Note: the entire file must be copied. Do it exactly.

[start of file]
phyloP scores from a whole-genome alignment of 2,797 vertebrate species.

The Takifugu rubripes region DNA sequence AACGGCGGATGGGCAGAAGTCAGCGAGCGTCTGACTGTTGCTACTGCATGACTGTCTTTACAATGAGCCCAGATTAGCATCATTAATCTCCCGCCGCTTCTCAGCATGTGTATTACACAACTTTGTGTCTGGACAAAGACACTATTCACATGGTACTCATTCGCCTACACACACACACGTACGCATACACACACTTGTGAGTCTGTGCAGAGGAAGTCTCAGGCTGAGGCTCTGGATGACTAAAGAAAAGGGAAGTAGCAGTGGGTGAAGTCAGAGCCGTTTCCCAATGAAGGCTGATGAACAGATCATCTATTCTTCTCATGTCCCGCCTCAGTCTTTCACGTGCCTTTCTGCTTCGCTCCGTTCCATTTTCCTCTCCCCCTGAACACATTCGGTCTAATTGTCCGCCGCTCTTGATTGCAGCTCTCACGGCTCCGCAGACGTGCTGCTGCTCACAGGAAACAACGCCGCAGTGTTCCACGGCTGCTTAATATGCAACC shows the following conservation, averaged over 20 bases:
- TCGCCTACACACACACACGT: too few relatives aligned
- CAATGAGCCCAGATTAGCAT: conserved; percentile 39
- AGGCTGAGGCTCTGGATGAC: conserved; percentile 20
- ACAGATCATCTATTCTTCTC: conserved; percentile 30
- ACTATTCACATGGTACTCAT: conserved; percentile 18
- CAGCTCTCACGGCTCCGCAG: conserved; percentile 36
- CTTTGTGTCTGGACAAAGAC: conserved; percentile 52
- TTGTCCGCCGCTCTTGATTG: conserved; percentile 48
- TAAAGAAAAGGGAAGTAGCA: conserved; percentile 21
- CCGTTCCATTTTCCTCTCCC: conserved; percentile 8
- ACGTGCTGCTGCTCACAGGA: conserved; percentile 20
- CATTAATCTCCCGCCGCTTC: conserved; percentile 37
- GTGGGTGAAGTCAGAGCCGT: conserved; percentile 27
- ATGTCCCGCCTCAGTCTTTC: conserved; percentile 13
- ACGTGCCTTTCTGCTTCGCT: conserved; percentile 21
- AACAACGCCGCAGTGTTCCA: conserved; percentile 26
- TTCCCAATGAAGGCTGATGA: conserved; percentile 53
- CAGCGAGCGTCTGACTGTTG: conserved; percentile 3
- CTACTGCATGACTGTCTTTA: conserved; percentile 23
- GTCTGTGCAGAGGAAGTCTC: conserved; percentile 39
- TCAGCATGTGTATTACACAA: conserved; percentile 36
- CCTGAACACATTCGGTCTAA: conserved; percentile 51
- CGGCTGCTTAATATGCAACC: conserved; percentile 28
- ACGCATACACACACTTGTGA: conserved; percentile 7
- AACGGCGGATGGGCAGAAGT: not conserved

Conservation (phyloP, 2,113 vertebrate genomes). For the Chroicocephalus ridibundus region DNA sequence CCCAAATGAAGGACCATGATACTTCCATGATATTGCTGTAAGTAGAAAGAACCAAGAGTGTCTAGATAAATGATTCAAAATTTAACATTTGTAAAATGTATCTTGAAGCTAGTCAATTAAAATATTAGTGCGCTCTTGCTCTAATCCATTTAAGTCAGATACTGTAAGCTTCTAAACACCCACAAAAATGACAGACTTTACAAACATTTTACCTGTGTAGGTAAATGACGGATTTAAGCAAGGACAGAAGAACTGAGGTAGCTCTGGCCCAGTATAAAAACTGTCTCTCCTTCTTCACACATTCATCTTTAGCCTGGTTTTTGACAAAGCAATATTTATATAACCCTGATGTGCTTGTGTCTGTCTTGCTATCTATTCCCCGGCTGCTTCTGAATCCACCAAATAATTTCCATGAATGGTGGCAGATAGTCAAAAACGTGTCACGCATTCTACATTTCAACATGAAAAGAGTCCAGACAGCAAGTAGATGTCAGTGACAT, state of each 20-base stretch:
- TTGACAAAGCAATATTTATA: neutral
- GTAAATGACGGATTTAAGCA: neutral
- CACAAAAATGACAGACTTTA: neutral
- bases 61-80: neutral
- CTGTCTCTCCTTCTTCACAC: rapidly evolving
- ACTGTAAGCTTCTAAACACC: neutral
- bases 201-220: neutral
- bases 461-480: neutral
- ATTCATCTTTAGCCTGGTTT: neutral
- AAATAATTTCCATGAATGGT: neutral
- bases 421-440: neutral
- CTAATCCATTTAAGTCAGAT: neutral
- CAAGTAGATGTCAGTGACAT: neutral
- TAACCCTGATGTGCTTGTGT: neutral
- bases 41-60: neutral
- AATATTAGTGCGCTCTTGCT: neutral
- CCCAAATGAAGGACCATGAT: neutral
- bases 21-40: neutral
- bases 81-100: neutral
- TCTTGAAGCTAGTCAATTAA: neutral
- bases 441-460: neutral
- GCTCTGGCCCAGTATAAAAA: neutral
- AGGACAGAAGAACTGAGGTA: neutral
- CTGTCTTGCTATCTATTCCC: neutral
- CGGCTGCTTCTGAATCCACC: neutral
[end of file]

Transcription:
phyloP scores from a whole-genome alignment of 2,797 vertebrate species.

The Takifugu rubripes region DNA sequence AACGGCGGATGGGCAGAAGTCAGCGAGCGTCTGACTGTTGCTACTGCATGACTGTCTTTACAATGAGCCCAGATTAGCATCATTAATCTCCCGCCGCTTCTCAGCATGTGTATTACACAACTTTGTGTCTGGACAAAGACACTATTCACATGGTACTCATTCGCCTACACACACACACGTACGCATACACACACTTGTGAGTCTGTGCAGAGGAAGTCTCAGGCTGAGGCTCTGGATGACTAAAGAAAAGGGAAGTAGCAGTGGGTGAAGTCAGAGCCGTTTCCCAATGAAGGCTGATGAACAGATCATCTATTCTTCTCATGTCCCGCCTCAGTCTTTCACGTGCCTTTCTGCTTCGCTCCGTTCCATTTTCCTCTCCCCCTGAACACATTCGGTCTAATTGTCCGCCGCTCTTGATTGCAGCTCTCACGGCTCCGCAGACGTGCTGCTGCTCACAGGAAACAACGCCGCAGTGTTCCACGGCTGCTTAATATGCAACC shows the following conservation, averaged over 20 bases:
- TCGCCTACACACACACACGT: too few relatives aligned
- CAATGAGCCCAGATTAGCAT: conserved; percentile 39
- AGGCTGAGGCTCTGGATGAC: conserved; percentile 20
- ACAGATCATCTATTCTTCTC: conserved; percentile 30
- ACTATTCACATGGTACTCAT: conserved; percentile 18
- CAGCTCTCACGGCTCCGCAG: conserved; percentile 36
- CTTTGTGTCTGGACAAAGAC: conserved; percentile 52
- TTGTCCGCCGCTCTTGATTG: conserved; percentile 48
- TAAAGAAAAGGGAAGTAGCA: conserved; percentile 21
- CCGTTCCATTTTCCTCTCCC: conserved; percentile 8
- ACGTGCTGCTGCTCACAGGA: conserved; percentile 20
- CATTAATCTCCCGCCGCTTC: conserved; percentile 37
- GTGGGTGAAGTCAGAGCCGT: conserved; percentile 27
- ATGTCCCGCCTCAGTCTTTC: conserved; percentile 13
- ACGTGCCTTTCTGCTTCGCT: conserved; percentile 21
- AACAACGCCGCAGTGTTCCA: conserved; percentile 26
- TTCCCAATGAAGGCTGATGA: conserved; percentile 53
- CAGCGAGCGTCTGACTGTTG: conserved; percentile 3
- CTACTGCATGACTGTCTTTA: conserved; percentile 23
- GTCTGTGCAGAGGAAGTCTC: conserved; percentile 39
- TCAGCATGTGTATTACACAA: conserved; percentile 36
- CCTGAACACATTCGGTCTAA: conserved; percentile 51
- CGGCTGCTTAATATGCAACC: conserved; percentile 28
- ACGCATACACACACTTGTGA: conserved; percentile 7
- AACGGCGGATGGGCAGAAGT: not conserved

Conservation (phyloP, 2,113 vertebrate genomes). For the Chroicocephalus ridibundus region DNA sequence CCCAAATGAAGGACCATGATACTTCCATGATATTGCTGTAAGTAGAAAGAACCAAGAGTGTCTAGATAAATGATTCAAAATTTAACATTTGTAAAATGTATCTTGAAGCTAGTCAATTAAAATATTAGTGCGCTCTTGCTCTAATCCATTTAAGTCAGATACTGTAAGCTTCTAAACACCCACAAAAATGACAGACTTTACAAACATTTTACCTGTGTAGGTAAATGACGGATTTAAGCAAGGACAGAAGAACTGAGGTAGCTCTGGCCCAGTATAAAAACTGTCTCTCCTTCTTCACACATTCATCTTTAGCCTGGTTTTTGACAAAGCAATATTTATATAACCCTGATGTGCTTGTGTCTGTCTTGCTATCTATTCCCCGGCTGCTTCTGAATCCACCAAATAATTTCCATGAATGGTGGCAGATAGTCAAAAACGTGTCACGCATTCTACATTTCAACATGAAAAGAGTCCAGACAGCAAGTAGATGTCAGTGACAT, state of each 20-base stretch:
- TTGACAAAGCAATATTTATA: neutral
- GTAAATGACGGATTTAAGCA: neutral
- CACAAAAATGACAGACTTTA: neutral
- bases 61-80: neutral
- CTGTCTCTCCTTCTTCACAC: rapidly evolving
- ACTGTAAGCTTCTAAACACC: neutral
- bases 201-220: neutral
- bases 461-480: neutral
- ATTCATCTTTAGCCTGGTTT: neutral
- AAATAATTTCCATGAATGGT: neutral
- bases 421-440: neutral
- CTAATCCATTTAAGTCAGAT: neutral
- CAAGTAGATGTCAGTGACAT: neutral
- TAACCCTGATGTGCTTGTGT: neutral
- bases 41-60: neutral
- AATATTAGTGCGCTCTTGCT: neutral
- CCCAAATGAAGGACCATGAT: neutral
- bases 21-40: neutral
- bases 81-100: neutral
- TCTTGAAGCTAGTCAATTAA: neutral
- bases 441-460: neutral
- GCTCTGGCCCAGTATAAAAA: neutral
- AGGACAGAAGAACTGAGGTA: neutral
- CTGTCTTGCTATCTATTCCC: neutral
- CGGCTGCTTCTGAATCCACC: neutral